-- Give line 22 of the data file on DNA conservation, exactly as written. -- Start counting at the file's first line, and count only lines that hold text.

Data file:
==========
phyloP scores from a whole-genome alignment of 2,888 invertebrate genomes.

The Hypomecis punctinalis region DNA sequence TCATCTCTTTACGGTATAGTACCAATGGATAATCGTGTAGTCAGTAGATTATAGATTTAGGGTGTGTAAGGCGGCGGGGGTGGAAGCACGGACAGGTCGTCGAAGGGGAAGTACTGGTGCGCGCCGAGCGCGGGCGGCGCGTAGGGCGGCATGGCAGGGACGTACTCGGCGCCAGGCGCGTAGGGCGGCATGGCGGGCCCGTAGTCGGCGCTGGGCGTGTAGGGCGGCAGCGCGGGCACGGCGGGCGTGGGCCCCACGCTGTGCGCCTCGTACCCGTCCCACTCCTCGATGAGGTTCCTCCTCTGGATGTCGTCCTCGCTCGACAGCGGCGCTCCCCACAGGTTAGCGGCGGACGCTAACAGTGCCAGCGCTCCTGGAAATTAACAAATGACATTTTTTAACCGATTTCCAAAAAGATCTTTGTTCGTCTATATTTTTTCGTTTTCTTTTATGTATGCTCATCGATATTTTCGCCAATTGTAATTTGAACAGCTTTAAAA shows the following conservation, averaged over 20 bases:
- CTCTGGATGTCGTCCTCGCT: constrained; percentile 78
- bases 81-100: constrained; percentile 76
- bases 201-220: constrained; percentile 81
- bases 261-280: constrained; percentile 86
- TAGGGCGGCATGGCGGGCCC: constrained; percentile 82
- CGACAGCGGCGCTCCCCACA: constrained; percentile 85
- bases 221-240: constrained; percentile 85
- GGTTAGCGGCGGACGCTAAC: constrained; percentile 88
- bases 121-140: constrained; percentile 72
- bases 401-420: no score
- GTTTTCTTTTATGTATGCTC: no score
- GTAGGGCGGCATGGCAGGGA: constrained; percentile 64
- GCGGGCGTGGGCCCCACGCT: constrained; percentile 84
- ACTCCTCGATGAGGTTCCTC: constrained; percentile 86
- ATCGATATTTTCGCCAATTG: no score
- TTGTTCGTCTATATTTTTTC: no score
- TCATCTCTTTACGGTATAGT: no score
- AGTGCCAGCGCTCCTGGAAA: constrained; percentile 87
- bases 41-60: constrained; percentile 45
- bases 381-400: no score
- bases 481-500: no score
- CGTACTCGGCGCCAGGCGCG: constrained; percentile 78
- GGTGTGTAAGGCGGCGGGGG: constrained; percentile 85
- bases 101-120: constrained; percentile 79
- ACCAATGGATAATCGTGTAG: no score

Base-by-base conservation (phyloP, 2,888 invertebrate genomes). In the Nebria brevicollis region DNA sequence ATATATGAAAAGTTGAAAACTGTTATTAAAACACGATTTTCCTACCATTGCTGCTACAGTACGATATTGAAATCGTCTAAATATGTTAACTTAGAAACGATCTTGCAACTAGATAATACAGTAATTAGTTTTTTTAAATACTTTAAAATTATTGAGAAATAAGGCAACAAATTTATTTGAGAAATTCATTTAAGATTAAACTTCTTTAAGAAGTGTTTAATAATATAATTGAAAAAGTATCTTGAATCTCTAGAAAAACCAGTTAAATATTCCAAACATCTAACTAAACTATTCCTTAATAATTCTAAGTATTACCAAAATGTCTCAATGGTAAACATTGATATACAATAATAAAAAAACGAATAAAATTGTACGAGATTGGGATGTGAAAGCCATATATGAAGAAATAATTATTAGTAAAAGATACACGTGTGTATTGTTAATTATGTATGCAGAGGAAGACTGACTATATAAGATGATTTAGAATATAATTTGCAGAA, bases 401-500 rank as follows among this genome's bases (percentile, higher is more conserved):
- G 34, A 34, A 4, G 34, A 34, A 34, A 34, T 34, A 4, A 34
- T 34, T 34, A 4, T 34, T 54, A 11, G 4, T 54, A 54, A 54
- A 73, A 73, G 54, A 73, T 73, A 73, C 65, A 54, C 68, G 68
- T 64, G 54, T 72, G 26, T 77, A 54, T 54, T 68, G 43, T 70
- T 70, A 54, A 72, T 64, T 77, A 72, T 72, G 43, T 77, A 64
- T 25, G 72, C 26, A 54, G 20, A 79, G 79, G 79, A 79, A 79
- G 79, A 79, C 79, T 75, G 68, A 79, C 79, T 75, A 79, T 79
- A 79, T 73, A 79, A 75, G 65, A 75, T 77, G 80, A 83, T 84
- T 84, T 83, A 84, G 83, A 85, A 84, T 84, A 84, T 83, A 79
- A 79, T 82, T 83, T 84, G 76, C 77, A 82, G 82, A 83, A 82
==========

- bases 381-400: no score